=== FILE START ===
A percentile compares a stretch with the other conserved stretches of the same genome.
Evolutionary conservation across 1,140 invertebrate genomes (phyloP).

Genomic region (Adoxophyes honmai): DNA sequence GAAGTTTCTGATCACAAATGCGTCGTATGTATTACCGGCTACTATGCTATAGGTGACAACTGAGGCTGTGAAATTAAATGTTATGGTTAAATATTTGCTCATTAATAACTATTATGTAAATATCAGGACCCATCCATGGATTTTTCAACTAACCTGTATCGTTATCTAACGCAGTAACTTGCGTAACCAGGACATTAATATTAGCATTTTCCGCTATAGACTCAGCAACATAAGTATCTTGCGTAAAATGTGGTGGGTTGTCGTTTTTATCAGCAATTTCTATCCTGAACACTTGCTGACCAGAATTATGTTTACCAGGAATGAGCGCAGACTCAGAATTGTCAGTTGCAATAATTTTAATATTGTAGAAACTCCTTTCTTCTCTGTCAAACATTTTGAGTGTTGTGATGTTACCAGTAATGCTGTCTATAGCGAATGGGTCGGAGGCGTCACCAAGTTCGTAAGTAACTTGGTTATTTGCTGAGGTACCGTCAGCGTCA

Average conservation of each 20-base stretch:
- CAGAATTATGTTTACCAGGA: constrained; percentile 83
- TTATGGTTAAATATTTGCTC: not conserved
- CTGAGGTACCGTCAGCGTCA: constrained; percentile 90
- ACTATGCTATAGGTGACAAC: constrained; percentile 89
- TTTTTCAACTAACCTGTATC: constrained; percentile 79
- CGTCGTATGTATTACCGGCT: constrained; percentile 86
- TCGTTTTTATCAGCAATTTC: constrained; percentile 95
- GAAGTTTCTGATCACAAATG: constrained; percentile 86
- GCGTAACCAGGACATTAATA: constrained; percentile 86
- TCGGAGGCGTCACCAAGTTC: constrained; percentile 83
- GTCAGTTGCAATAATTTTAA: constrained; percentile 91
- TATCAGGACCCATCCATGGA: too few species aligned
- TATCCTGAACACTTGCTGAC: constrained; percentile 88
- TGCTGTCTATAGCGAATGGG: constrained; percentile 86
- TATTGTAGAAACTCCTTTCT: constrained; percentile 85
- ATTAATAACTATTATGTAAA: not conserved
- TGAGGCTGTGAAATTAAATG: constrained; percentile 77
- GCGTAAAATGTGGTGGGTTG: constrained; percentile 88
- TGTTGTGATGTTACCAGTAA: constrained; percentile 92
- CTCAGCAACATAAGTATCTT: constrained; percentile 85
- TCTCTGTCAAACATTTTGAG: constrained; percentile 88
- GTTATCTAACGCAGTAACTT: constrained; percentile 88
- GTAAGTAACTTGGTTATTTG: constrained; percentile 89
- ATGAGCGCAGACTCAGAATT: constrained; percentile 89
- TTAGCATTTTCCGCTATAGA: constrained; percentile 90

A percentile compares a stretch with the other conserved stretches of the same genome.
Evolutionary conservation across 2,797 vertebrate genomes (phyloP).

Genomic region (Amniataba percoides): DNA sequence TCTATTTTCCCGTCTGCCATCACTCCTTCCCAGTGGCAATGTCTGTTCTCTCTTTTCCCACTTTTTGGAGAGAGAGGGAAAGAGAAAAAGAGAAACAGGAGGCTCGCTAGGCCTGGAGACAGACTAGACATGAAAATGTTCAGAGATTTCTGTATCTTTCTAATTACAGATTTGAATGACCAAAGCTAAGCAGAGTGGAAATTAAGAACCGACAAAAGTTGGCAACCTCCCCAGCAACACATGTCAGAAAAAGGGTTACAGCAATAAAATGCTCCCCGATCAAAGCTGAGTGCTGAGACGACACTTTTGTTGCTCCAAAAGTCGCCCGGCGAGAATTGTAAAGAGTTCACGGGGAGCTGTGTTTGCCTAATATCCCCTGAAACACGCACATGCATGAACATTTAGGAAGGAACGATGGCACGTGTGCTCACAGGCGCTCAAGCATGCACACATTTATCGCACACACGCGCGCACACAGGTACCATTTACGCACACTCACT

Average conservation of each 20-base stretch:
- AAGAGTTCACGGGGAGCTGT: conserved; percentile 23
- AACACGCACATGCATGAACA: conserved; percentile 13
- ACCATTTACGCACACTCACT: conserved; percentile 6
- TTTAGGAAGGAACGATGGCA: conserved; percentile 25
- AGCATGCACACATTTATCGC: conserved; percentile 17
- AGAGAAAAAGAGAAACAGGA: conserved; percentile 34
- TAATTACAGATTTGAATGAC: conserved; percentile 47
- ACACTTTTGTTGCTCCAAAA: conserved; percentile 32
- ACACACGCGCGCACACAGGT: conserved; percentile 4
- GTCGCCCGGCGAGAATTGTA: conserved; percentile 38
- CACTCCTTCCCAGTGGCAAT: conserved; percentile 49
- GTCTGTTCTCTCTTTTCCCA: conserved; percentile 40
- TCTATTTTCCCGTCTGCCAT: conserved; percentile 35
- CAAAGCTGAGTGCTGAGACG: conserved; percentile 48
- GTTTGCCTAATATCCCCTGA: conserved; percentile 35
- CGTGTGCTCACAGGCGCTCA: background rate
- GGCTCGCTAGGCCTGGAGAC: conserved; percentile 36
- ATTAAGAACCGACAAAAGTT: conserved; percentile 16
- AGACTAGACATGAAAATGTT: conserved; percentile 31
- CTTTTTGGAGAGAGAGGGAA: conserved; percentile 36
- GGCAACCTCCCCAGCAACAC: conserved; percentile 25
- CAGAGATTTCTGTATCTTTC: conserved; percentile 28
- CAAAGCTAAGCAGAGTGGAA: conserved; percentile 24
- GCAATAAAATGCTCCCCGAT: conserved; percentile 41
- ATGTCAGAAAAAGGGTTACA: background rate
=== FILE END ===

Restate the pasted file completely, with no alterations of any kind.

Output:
A percentile compares a stretch with the other conserved stretches of the same genome.
Evolutionary conservation across 1,140 invertebrate genomes (phyloP).

Genomic region (Adoxophyes honmai): DNA sequence GAAGTTTCTGATCACAAATGCGTCGTATGTATTACCGGCTACTATGCTATAGGTGACAACTGAGGCTGTGAAATTAAATGTTATGGTTAAATATTTGCTCATTAATAACTATTATGTAAATATCAGGACCCATCCATGGATTTTTCAACTAACCTGTATCGTTATCTAACGCAGTAACTTGCGTAACCAGGACATTAATATTAGCATTTTCCGCTATAGACTCAGCAACATAAGTATCTTGCGTAAAATGTGGTGGGTTGTCGTTTTTATCAGCAATTTCTATCCTGAACACTTGCTGACCAGAATTATGTTTACCAGGAATGAGCGCAGACTCAGAATTGTCAGTTGCAATAATTTTAATATTGTAGAAACTCCTTTCTTCTCTGTCAAACATTTTGAGTGTTGTGATGTTACCAGTAATGCTGTCTATAGCGAATGGGTCGGAGGCGTCACCAAGTTCGTAAGTAACTTGGTTATTTGCTGAGGTACCGTCAGCGTCA

Average conservation of each 20-base stretch:
- CAGAATTATGTTTACCAGGA: constrained; percentile 83
- TTATGGTTAAATATTTGCTC: not conserved
- CTGAGGTACCGTCAGCGTCA: constrained; percentile 90
- ACTATGCTATAGGTGACAAC: constrained; percentile 89
- TTTTTCAACTAACCTGTATC: constrained; percentile 79
- CGTCGTATGTATTACCGGCT: constrained; percentile 86
- TCGTTTTTATCAGCAATTTC: constrained; percentile 95
- GAAGTTTCTGATCACAAATG: constrained; percentile 86
- GCGTAACCAGGACATTAATA: constrained; percentile 86
- TCGGAGGCGTCACCAAGTTC: constrained; percentile 83
- GTCAGTTGCAATAATTTTAA: constrained; percentile 91
- TATCAGGACCCATCCATGGA: too few species aligned
- TATCCTGAACACTTGCTGAC: constrained; percentile 88
- TGCTGTCTATAGCGAATGGG: constrained; percentile 86
- TATTGTAGAAACTCCTTTCT: constrained; percentile 85
- ATTAATAACTATTATGTAAA: not conserved
- TGAGGCTGTGAAATTAAATG: constrained; percentile 77
- GCGTAAAATGTGGTGGGTTG: constrained; percentile 88
- TGTTGTGATGTTACCAGTAA: constrained; percentile 92
- CTCAGCAACATAAGTATCTT: constrained; percentile 85
- TCTCTGTCAAACATTTTGAG: constrained; percentile 88
- GTTATCTAACGCAGTAACTT: constrained; percentile 88
- GTAAGTAACTTGGTTATTTG: constrained; percentile 89
- ATGAGCGCAGACTCAGAATT: constrained; percentile 89
- TTAGCATTTTCCGCTATAGA: constrained; percentile 90

A percentile compares a stretch with the other conserved stretches of the same genome.
Evolutionary conservation across 2,797 vertebrate genomes (phyloP).

Genomic region (Amniataba percoides): DNA sequence TCTATTTTCCCGTCTGCCATCACTCCTTCCCAGTGGCAATGTCTGTTCTCTCTTTTCCCACTTTTTGGAGAGAGAGGGAAAGAGAAAAAGAGAAACAGGAGGCTCGCTAGGCCTGGAGACAGACTAGACATGAAAATGTTCAGAGATTTCTGTATCTTTCTAATTACAGATTTGAATGACCAAAGCTAAGCAGAGTGGAAATTAAGAACCGACAAAAGTTGGCAACCTCCCCAGCAACACATGTCAGAAAAAGGGTTACAGCAATAAAATGCTCCCCGATCAAAGCTGAGTGCTGAGACGACACTTTTGTTGCTCCAAAAGTCGCCCGGCGAGAATTGTAAAGAGTTCACGGGGAGCTGTGTTTGCCTAATATCCCCTGAAACACGCACATGCATGAACATTTAGGAAGGAACGATGGCACGTGTGCTCACAGGCGCTCAAGCATGCACACATTTATCGCACACACGCGCGCACACAGGTACCATTTACGCACACTCACT

Average conservation of each 20-base stretch:
- AAGAGTTCACGGGGAGCTGT: conserved; percentile 23
- AACACGCACATGCATGAACA: conserved; percentile 13
- ACCATTTACGCACACTCACT: conserved; percentile 6
- TTTAGGAAGGAACGATGGCA: conserved; percentile 25
- AGCATGCACACATTTATCGC: conserved; percentile 17
- AGAGAAAAAGAGAAACAGGA: conserved; percentile 34
- TAATTACAGATTTGAATGAC: conserved; percentile 47
- ACACTTTTGTTGCTCCAAAA: conserved; percentile 32
- ACACACGCGCGCACACAGGT: conserved; percentile 4
- GTCGCCCGGCGAGAATTGTA: conserved; percentile 38
- CACTCCTTCCCAGTGGCAAT: conserved; percentile 49
- GTCTGTTCTCTCTTTTCCCA: conserved; percentile 40
- TCTATTTTCCCGTCTGCCAT: conserved; percentile 35
- CAAAGCTGAGTGCTGAGACG: conserved; percentile 48
- GTTTGCCTAATATCCCCTGA: conserved; percentile 35
- CGTGTGCTCACAGGCGCTCA: background rate
- GGCTCGCTAGGCCTGGAGAC: conserved; percentile 36
- ATTAAGAACCGACAAAAGTT: conserved; percentile 16
- AGACTAGACATGAAAATGTT: conserved; percentile 31
- CTTTTTGGAGAGAGAGGGAA: conserved; percentile 36
- GGCAACCTCCCCAGCAACAC: conserved; percentile 25
- CAGAGATTTCTGTATCTTTC: conserved; percentile 28
- CAAAGCTAAGCAGAGTGGAA: conserved; percentile 24
- GCAATAAAATGCTCCCCGAT: conserved; percentile 41
- ATGTCAGAAAAAGGGTTACA: background rate